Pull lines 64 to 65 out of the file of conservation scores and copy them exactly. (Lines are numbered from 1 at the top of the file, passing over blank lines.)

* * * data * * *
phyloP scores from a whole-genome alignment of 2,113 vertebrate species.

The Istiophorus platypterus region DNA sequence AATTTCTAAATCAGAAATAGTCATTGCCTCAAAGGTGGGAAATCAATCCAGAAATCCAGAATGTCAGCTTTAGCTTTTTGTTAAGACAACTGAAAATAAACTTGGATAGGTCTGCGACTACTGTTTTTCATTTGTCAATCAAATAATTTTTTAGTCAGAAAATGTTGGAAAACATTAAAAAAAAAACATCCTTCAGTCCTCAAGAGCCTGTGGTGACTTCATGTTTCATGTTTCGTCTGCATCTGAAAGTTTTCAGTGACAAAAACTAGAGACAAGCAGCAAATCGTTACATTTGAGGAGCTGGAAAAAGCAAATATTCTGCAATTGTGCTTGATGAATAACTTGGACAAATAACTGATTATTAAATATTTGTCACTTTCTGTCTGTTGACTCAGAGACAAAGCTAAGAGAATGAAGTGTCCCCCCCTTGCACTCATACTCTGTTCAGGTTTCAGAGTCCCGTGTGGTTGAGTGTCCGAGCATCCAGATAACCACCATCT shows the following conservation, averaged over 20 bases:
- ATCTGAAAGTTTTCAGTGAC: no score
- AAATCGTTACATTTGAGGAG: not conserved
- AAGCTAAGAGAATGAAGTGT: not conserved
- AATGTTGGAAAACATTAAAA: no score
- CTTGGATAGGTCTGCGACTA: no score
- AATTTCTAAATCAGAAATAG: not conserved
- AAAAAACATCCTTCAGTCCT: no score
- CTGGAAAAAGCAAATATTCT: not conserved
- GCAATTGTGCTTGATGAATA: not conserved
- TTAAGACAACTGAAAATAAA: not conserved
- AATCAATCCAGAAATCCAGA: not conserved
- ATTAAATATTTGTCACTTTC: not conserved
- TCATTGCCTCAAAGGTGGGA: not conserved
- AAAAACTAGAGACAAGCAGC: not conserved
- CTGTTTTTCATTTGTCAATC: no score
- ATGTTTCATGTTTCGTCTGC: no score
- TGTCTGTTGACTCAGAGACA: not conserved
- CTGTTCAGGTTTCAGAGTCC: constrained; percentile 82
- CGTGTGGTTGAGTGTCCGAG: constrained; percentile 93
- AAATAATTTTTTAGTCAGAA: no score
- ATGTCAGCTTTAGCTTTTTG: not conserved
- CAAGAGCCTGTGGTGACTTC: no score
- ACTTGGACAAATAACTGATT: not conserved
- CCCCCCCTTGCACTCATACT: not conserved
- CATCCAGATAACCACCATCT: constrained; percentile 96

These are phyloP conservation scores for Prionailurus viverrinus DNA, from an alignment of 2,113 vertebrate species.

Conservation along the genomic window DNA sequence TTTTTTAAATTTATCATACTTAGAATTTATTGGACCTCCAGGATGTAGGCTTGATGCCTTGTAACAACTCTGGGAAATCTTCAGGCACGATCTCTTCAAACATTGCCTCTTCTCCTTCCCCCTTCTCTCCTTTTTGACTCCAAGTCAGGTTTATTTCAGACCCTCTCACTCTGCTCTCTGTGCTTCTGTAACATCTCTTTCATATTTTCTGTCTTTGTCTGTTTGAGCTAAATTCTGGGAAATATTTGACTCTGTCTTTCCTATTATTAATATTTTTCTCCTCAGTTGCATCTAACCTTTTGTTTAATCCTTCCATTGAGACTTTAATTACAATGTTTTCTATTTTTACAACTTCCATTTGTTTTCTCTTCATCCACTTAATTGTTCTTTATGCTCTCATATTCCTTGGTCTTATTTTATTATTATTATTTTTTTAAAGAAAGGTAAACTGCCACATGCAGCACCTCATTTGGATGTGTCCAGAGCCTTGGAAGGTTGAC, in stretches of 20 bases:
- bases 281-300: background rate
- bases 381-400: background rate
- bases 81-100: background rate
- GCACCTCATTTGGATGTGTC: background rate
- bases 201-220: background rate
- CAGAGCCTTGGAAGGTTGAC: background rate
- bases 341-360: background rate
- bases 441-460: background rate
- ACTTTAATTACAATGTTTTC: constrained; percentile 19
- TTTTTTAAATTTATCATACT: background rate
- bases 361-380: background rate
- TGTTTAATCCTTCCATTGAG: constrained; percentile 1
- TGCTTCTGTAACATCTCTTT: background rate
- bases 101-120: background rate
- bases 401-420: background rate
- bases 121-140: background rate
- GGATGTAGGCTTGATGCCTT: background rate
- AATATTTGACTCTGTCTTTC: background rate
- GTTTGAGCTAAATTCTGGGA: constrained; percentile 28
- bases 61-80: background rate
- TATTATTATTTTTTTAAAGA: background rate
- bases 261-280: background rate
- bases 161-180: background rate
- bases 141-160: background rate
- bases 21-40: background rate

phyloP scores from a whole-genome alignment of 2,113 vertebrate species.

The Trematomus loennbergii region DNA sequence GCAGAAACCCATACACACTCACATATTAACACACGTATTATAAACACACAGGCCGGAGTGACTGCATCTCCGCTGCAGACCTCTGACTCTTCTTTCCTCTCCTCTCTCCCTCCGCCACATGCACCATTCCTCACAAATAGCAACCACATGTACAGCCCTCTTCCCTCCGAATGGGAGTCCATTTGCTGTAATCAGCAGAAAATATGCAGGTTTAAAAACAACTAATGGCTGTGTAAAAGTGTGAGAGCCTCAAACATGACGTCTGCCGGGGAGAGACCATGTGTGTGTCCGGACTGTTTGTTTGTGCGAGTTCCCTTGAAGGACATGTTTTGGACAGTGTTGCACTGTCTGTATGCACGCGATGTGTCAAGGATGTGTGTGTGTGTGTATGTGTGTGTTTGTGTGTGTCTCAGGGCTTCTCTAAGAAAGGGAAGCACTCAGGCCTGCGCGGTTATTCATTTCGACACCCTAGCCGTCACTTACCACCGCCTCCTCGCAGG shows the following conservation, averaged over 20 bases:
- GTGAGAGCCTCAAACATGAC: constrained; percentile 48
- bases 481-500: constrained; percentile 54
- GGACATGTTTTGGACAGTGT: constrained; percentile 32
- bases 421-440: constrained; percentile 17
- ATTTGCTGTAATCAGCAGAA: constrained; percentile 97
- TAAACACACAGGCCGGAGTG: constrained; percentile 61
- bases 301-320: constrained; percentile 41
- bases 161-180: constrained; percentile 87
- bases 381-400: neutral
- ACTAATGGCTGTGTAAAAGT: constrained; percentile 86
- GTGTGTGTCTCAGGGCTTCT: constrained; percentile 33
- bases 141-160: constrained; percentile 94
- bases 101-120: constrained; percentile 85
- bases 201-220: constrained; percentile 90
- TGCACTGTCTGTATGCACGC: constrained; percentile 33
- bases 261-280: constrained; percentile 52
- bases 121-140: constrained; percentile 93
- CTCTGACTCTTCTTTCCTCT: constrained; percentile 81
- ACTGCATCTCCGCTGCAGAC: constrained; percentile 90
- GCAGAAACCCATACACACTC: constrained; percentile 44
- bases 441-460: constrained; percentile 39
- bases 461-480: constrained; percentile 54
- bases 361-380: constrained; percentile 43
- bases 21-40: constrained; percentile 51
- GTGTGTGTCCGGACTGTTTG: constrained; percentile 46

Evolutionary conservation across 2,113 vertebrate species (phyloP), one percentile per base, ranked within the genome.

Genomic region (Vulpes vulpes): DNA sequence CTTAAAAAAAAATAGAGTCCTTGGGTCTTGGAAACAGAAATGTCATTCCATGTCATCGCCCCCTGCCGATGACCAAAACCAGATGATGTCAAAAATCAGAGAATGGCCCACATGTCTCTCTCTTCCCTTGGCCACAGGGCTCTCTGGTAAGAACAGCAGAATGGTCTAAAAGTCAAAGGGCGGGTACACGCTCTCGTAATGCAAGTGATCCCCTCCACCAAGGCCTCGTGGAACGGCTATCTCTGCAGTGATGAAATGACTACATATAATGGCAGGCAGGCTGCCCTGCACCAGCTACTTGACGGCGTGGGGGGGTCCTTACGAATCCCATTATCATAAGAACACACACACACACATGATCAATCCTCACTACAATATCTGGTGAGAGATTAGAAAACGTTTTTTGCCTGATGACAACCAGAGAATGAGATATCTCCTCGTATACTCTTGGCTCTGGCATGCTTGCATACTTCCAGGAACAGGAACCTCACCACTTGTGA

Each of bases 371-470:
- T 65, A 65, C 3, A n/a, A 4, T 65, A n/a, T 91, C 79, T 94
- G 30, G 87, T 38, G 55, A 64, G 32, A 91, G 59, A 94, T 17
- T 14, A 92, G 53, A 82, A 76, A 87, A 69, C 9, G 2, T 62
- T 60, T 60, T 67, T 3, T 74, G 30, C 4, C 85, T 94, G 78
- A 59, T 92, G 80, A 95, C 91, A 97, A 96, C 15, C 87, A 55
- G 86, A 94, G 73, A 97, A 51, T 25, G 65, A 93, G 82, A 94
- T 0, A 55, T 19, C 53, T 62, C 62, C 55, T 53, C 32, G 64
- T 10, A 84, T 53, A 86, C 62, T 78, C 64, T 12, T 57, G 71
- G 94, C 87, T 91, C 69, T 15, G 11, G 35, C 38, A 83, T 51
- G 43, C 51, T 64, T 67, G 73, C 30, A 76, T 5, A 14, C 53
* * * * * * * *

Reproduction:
- bases 161-180: constrained; percentile 87
- bases 381-400: neutral